I don’t mean to beat this United situation to death – however, it occurs to me after reading the statement by its CEO that the advice he is receiving might be to, “Just lay low, wait for the public to move on to the next thing the President tweets, and this will all blow over.”
- That’s wrong.
In a statement this morning, United CEO Munoz wrote, ““When we approached one of these passengers to explain apologetically that he was being denied boarding, he raised his voice and refused to comply with crew member instructions.”
- That’s worse.
Not to nitpick – but, that’s a lie, Mr. Munoz. You did NOT “deny” this customer “boarding” – he was already seated on your damn plane!
- Your team of employees weren’t smart enough, evidently, to freaking count how many seats they needed before they allowed the passenger to scan his boarding pass at your counter and take his assigned seat on your aircraft.
- The colleagues that you are defending had your customer physically dragged off the plane because they weren’t educated enough to understand that passengers must come before your employees.
Should crew member instructions be followed? Of course. However, your passengers are not a bunch of unthinking morons.
- (OK – maybe a few of them are. Yes, I’ve flown your crappy planes well over a million miles. Yet, the importance of crew member instructions in non-emergency situations can never supersede basic human dignity.)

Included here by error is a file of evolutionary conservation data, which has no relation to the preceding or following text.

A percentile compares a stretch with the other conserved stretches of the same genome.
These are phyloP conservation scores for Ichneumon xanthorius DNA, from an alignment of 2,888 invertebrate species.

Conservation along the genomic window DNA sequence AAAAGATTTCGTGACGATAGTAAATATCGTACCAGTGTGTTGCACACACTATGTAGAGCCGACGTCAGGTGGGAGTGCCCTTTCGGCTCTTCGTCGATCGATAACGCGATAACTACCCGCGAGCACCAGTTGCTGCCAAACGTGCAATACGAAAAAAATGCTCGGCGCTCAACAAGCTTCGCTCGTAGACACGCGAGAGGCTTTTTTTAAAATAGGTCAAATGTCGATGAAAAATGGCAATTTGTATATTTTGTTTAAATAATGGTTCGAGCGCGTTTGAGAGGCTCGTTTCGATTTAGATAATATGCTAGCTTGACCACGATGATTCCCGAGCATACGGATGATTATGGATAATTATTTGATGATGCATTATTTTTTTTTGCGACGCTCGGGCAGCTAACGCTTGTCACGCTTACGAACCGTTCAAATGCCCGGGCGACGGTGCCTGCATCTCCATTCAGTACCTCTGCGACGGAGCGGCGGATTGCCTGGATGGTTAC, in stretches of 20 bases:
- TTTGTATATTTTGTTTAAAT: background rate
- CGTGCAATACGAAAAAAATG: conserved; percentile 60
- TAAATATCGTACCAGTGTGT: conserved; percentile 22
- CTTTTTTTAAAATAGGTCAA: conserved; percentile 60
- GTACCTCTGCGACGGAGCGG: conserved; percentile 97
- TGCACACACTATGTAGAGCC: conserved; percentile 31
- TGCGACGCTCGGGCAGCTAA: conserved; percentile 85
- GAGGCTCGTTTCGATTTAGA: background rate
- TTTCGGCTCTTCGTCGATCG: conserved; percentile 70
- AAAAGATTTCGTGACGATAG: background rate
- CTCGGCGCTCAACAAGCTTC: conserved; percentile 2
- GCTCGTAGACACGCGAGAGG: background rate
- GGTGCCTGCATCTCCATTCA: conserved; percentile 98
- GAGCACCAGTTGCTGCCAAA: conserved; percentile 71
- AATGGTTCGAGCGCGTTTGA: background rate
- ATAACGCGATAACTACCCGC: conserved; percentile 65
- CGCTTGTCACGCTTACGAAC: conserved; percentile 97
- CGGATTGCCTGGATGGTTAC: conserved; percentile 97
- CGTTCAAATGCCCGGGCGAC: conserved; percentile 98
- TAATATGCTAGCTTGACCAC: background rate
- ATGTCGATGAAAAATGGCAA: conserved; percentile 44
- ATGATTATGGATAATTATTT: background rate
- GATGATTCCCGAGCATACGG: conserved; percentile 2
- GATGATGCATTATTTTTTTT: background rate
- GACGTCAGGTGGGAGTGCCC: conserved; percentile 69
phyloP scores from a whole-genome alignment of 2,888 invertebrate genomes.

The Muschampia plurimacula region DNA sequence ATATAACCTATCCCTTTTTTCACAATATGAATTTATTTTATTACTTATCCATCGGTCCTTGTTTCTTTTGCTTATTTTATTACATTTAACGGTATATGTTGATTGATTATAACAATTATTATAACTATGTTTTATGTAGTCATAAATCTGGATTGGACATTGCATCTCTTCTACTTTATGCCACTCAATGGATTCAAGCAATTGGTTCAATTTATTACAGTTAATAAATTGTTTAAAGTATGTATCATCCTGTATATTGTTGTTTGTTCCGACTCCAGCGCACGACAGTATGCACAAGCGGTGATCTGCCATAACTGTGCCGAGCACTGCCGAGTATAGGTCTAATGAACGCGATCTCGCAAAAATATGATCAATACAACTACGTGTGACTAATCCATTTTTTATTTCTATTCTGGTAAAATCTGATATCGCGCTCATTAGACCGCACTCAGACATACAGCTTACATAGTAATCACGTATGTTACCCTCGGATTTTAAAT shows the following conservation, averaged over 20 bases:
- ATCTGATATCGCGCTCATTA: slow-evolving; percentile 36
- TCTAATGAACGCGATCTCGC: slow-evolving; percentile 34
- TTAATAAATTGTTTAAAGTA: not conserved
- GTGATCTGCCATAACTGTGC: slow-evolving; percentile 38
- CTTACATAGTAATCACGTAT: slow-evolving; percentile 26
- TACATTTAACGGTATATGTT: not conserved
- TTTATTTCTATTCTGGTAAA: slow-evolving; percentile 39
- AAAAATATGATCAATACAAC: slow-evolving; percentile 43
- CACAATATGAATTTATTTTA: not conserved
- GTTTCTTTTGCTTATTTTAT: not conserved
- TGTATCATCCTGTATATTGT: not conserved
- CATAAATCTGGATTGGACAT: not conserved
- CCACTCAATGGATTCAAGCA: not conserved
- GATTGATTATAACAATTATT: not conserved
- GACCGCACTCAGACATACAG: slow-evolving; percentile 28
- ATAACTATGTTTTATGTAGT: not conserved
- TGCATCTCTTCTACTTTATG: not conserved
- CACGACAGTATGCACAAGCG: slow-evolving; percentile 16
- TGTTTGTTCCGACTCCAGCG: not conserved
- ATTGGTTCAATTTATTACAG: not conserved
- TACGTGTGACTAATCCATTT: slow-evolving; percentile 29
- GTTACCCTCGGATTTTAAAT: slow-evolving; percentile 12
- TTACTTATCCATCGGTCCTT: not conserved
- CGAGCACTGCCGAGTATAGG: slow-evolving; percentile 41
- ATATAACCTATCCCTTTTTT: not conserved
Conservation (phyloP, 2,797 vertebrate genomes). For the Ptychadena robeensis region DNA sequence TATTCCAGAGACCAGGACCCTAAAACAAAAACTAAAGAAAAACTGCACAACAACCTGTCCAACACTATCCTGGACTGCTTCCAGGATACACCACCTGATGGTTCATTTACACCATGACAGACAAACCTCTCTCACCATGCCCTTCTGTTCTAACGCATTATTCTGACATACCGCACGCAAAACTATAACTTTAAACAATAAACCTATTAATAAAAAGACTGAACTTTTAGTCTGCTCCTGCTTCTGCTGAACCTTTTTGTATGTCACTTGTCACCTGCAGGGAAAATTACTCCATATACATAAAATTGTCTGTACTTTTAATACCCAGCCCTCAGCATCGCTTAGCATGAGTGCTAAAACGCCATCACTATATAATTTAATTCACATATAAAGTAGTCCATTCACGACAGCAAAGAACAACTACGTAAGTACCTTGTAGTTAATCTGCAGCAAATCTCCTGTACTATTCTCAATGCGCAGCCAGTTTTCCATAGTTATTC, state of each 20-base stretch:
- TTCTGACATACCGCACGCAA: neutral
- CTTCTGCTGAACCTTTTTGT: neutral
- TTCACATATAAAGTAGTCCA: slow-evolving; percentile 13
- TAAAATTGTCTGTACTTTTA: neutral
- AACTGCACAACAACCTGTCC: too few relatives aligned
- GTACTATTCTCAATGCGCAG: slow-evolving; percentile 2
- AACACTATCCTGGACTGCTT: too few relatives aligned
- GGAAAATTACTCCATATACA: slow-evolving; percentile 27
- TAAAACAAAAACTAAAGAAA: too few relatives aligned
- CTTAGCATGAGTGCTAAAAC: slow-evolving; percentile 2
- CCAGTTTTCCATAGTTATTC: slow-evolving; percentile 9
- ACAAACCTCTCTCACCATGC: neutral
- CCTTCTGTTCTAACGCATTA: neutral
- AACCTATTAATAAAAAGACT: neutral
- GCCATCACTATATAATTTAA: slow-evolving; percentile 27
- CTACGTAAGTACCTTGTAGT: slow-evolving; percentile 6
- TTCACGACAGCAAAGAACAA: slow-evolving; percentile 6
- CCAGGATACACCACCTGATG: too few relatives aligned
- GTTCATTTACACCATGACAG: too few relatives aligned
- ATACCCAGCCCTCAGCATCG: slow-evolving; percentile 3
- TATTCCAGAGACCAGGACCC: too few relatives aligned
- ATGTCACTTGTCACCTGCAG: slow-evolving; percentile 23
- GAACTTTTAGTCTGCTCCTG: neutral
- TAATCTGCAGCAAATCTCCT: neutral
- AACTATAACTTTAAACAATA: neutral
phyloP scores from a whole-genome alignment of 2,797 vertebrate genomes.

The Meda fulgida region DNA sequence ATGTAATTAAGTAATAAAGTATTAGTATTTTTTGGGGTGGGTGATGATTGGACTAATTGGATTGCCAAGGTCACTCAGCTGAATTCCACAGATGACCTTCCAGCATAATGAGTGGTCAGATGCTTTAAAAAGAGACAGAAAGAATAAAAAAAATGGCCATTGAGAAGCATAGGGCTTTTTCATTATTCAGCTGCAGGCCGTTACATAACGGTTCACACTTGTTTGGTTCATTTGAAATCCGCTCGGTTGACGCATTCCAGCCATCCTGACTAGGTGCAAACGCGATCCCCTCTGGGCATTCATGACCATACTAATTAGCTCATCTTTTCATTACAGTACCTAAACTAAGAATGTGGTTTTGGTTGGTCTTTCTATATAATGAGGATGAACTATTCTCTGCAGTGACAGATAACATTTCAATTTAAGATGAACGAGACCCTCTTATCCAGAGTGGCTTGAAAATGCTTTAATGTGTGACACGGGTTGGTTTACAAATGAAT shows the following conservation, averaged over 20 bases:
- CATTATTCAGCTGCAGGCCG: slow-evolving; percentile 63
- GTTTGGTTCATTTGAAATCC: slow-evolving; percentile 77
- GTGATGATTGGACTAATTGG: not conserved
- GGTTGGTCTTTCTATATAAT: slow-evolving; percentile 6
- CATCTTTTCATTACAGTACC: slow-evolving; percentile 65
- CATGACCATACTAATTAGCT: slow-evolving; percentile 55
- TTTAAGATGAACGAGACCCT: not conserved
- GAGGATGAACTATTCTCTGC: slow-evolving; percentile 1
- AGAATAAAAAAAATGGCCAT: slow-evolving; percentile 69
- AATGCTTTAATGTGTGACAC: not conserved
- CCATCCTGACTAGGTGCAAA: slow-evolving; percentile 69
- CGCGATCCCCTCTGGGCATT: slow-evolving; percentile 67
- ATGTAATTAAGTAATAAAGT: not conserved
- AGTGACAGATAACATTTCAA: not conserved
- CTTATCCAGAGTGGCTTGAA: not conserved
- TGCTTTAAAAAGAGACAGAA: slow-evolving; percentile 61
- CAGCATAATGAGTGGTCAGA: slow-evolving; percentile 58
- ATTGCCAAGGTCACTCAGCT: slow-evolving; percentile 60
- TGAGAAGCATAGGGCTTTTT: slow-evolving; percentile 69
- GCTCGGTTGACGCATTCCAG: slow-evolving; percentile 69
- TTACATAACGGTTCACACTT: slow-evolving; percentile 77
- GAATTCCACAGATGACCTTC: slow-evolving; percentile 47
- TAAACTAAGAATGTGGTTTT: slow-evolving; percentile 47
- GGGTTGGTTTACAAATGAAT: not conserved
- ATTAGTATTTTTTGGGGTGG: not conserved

You run a damn airline. If YOU can’t figure out how to get your staff to Louisville on time to make a connection, no customer should be forced to change their plans and miss a flight for which they have already paid for and taken their seat, without receiving mutually acceptable compensation.
Sure, I understand that perhaps – technically speaking – you were enforcing your rules and regulations.
- Apparently, you think those policies are more important than customers, and that’s why you’re in the firestorm now that you seem to misunderstand.
Your airline is filled with liars, Mr. Munoz. You seem to be one of them. You pledge that you are the “friendly skies,” but some of the most unfriendly flight attendants and gate agents I’ve ever encountered work for you.
There comes a point where you cannot defend the indefensible.
You could use this as a teaching moment to reestablish your airline as one of superior service.
Instead, reportedly, your position is that you agree with the unbelievably egregious actions of your staff.
For that, not only should their employment be terminated – but, if you are this tone deaf and defiant, yours should be, too.